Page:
Who’ll Inherit Brexit? Tory Leader Candidates Break Cover

  • Nominations to replace Cameron as premier open Wednesday
  • Johnson backed by Truss; Morgan says she’s considering a run

Brexit: Why It Might Not Happen

Contenders to replace David Cameron as British Conservative Party leader and prime minister are poised to declare their hands on Wednesday, with attention likely to focus on the two front-runners, Home Secretary Theresa May and former London Mayor Boris Johnson.

Bookmakers made Johnson the favorite on Wednesday, putting him back ahead of May, who’d taken the lead on Tuesday. The Sun newspaper reported in Wednesday’s edition that Johnson, one of the spearheads of the victorious “Leave” campaign, was set to gain the backing of as many as 100 Tory lawmakers out of 330. May kept a low profile during the divisive campaign for last week’s European Union referendum, having backed “Remain” despite previously expressing Euro-skeptic views.

Theresa May

Photographer: Simon Dawson/Bloomberg

Nominations close at noon on Thursday in London. The first stage of the vote is limited to Conservative lawmakers, who’ll reduce the field to the leading two candidates. The party’s nationwide membership will then choose between them. The result will be announced in early September.

Pro-EU Environment Secretary Liz Truss declared her support for Johnson in an article in the Daily Telegraph newspaper. “Leadership must now come from someone who believes in, and campaigned for, leaving the EU,” she wrote. “The British people must be able to trust the new prime minister to deliver the instruction they have given.”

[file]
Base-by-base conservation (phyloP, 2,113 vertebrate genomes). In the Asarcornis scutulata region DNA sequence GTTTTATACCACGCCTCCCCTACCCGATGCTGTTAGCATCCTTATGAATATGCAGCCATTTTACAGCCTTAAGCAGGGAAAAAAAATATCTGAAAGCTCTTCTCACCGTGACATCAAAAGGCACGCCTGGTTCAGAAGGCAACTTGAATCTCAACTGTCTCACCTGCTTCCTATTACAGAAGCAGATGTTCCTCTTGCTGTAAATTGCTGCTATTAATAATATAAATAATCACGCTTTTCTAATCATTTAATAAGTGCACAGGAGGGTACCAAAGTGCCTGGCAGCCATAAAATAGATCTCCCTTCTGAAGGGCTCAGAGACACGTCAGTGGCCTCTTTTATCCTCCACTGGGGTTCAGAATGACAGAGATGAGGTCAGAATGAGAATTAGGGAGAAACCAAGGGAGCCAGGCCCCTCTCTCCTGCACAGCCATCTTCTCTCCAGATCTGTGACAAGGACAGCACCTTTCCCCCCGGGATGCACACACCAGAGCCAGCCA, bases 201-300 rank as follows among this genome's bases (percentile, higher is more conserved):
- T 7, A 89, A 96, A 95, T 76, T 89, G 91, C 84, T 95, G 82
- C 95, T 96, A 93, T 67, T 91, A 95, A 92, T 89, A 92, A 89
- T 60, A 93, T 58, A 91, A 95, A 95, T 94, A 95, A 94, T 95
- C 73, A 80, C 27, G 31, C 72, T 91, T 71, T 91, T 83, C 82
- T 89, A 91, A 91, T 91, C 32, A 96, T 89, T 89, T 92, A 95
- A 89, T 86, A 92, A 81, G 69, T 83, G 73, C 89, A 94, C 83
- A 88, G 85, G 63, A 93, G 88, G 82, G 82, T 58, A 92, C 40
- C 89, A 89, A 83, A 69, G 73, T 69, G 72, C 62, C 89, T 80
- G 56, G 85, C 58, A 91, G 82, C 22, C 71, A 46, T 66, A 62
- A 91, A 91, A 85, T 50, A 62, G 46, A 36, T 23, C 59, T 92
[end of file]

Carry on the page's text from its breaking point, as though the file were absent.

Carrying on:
Boris Johnson on June 29.

Photographer: Chris Ratcliffe/Bloomberg

Among the new leader’s first tasks will be to formulate a plan for extricating Britain from the bloc and negotiating a new trade deal. Cameron attended his last EU summit in Brussels on Tuesday night, and said it was up to his successor to activate the mechanism that starts the withdrawal process.

European Commission President Jean-Claude Juncker told reporters after the summit that the new premier ought to trigger the mechanism -- known as Article 50 -- within two weeks of taking over.

Work and Pensions Secretary Stephen Crabb also announced a run for the leadership, writing in a Telegraph op-ed that “we will enact the British people’s wishes on the EU.”

‘Implementation Now’

Crabb would stand on a joint platform with Business Secretary Sajid Javid, with the men planning a “working-class Tory” ticket, amplifying the contrast with the privately educated Johnson, who’s been criticized by some in the party as being out of touch with voters.

Stephen Crabb

Photographer: Leon Neal/AFP via Getty Images

“The decision has been made, the instruction to government and Parliament has been made,” Javid, who’d be chancellor in a Crabb government, told BBC Radio 4. “It’s all about implementation now and who’s the best team to get this done. There’s no distinction about Brexiteers and Remainers now.”

Former Defence Secretary Liam Fox is expected to put his name forward as well, the BBC reported. Health Secretary Jeremy Hunt has said he is mulling a bid. Education Secretary Nicky Morgan was the latest to dip a toe into the water on Wednesday.

“I’m actively considering whether or not I should run, talking to colleagues, setting out what I think the next steps need to be for the Conservative Party and all will become clear by midday tomorrow,” she told Sky News television.

While there’s been speculation that a new leader would seek a popular mandate by arranging an early general election, the Guardian newspaper reported Johnson had ruled out such a step.

That may come as a relief to the main opposition Labour Party, which is engulfed in turmoil and facing a possible leadership contest of its own. Leader Jeremy Corbyn lost a no-confidence vote among his lawmakers Tuesday, but has vowed to stay on.


Tory Leadership Runners and Riders

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